The description of damage of each seismic resisting system is a generic type of
damage that pertains to some level of earthquake input energy that allows the
seismic resisting system to go beyond yielding and into the inelastic range.
Expected structural damage of Moment frames Systems in Steel.Moment frames
are an inherited high interstory drift system. Considerable non-structural
damage will occur. Depending the stiffness of the moment frame and the inelastic
properties, the interstory drift will be in the 1″ or 2″ to 3″ range for a
15-foot story. This is high and the exterior facade as well as the interior
partitions will be severely damaged. There will be structural damage also. It
wasn’t a surprise that many moment frames welded joints were damaged in the
Northridge earthquake. But now that we are trying to fix the welded joints, has
anyone ever seen what a beam looks like at the plastic hinge after a few cycles.
There is severe distortion of the flanges with possible tearing of the web to
flange connection. I still do not know how to fix the beam except to remove the
whole beam and this will cost a bundle. It may be easier to provide a very large
number of welded joints using small beam sections with a similar pre-Northridge
joint detail. I am assuming that some of the welds will fail but not all of them
and that the remaining welds are adequate to prevent the building from
collapsing. It may be cheaper to fix a welded joints than replacing the entire
beam. This is one concept but I still think this is not the right direction.
Owners should be told up front about the expected damage by using a moment frame
system. The building will be a total lost in the long run. An appropriate
solution to minimize the inelastic damage of moment frames is to have a backup
energy dissipation system that absorbs the energy before the moment frame beams
MOMENT FRAME DAMAGEExpected Structural damage of Eccentric Brace Frames
The structural damage will be concentrated at the link beam. The floor slab will
be severely cracked up due to the movement of the link beam. In addition, any
non-structural elements at or near the link beam, such as, partitions, etc.,
will be severely damaged. It is recommended that any exit facilities, stairs or
exit access not be located at the link beams. Exit doorways will be frozen shut
and the occupants will not be able to escape after an earthquake. If EBF is
located at the exterior facade, the exterior should not be attached to the link
beam at all. Some additional framing should be added to bypass the link beam.
The reason for not attaching the exterior facade to the link beam is that there
will be such large beam rotations the exterior connections will be severely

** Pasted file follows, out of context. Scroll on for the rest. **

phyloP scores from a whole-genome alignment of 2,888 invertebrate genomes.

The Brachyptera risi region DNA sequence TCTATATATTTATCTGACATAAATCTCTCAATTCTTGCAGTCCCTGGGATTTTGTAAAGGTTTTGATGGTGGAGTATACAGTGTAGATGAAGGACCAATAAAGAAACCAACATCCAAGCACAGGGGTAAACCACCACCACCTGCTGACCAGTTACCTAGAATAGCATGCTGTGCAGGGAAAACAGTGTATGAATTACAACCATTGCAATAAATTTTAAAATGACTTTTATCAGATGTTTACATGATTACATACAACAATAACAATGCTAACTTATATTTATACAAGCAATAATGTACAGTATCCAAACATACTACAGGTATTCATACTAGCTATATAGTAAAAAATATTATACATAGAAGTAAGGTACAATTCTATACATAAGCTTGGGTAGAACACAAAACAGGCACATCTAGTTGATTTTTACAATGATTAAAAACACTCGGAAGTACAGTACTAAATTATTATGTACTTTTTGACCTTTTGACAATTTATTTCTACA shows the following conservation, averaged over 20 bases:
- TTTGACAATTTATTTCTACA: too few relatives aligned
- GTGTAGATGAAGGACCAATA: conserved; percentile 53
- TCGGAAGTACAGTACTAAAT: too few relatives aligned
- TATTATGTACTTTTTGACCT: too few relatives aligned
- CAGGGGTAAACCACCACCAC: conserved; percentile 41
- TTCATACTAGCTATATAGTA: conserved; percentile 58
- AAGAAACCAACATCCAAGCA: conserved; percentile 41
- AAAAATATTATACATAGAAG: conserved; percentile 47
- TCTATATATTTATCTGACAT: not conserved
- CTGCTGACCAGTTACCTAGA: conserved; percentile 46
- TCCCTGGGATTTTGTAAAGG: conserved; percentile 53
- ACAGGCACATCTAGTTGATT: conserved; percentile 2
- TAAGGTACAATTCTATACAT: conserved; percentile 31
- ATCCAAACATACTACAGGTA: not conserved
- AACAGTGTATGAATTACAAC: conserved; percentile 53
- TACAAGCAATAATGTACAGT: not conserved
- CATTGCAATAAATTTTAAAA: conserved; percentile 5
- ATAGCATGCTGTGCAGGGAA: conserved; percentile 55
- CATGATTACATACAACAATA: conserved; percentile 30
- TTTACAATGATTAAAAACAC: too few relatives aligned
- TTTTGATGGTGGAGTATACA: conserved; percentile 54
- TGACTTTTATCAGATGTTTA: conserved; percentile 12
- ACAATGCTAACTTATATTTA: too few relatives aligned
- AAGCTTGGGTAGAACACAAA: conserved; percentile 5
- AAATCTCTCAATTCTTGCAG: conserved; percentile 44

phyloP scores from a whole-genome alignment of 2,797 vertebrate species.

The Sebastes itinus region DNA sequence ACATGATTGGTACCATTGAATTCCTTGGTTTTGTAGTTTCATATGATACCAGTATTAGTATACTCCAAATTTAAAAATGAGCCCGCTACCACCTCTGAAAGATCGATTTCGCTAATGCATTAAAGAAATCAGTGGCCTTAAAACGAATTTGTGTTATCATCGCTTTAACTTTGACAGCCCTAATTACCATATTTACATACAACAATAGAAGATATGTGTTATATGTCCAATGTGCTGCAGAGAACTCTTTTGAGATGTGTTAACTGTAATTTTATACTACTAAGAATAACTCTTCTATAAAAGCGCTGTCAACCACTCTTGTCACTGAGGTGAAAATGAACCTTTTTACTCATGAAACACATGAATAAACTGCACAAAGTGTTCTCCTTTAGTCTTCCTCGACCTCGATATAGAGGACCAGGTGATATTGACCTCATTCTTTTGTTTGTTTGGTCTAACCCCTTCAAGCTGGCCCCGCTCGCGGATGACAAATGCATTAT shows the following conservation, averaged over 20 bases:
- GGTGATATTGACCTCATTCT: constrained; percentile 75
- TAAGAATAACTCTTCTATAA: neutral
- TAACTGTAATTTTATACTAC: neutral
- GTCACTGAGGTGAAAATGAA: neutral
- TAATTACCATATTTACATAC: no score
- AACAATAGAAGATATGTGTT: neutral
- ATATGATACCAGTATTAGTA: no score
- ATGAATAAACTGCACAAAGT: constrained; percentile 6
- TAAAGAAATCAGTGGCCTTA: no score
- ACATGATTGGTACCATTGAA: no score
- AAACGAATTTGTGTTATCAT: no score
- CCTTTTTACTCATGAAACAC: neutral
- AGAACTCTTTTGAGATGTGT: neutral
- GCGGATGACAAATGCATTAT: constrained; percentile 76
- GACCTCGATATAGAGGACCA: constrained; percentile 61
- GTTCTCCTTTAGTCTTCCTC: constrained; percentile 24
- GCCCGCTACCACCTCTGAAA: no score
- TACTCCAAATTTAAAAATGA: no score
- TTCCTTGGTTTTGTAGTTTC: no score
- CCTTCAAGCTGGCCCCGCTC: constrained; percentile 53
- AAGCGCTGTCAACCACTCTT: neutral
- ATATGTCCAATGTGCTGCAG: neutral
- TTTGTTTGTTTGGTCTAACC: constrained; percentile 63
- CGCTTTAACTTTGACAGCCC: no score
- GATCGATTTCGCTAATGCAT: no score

damaged causing the facade to fail and fall. The link beam will have the same
type of damage as the moment frame, i.e., severe beam flange rotation and
possible tearing of the flange to web connection at the point of the plastic
hinge. The result will be that the link beams will have to be replaced. This
operation will require the removal of the brace, floor, and link beam or some
EBF DAMAGEExpected structural damage of Concentric Braced frames
Buckling of the compression braces in the CBF will occur in large or great
earthquakes. The result is the tension braces will absorb the additional seismic
forces beyond the buckling load. There are three points in the compression brace
where the buckling will occur and is dependent on the connection to the gusset
plate. If the brace to connection plate with a hinging mechanism, then one
bucking point may exist and that is at the mid-length of the brace. The columns
of a CBF shall always be larger enough not to buckle at all and the anchorage at
the base shall be able to resist the maximum possible tension load. Therefore,
the repair of a CBF after a large or great earthquake should only be replacing
the buckled braces. To minimize repair cost, the original designer should
provide easy access to the braces for easy removal and replacement. Even though
CBF is a stiff system, the interstory drift will be significant enough when
considering all the inelastic displacements of each component of the CBF system
that the exterior facade should be articulated. The interstory drift of a braced
frame system should be in the 1″ to 1 1/2″ range. This kind of drift will cause
damage to the facade and the interior partitions
CBF DAMAGEExpected structural damage of Concrete shear walls
No matter what, concrete shear walls will crack up. The larger the earthquake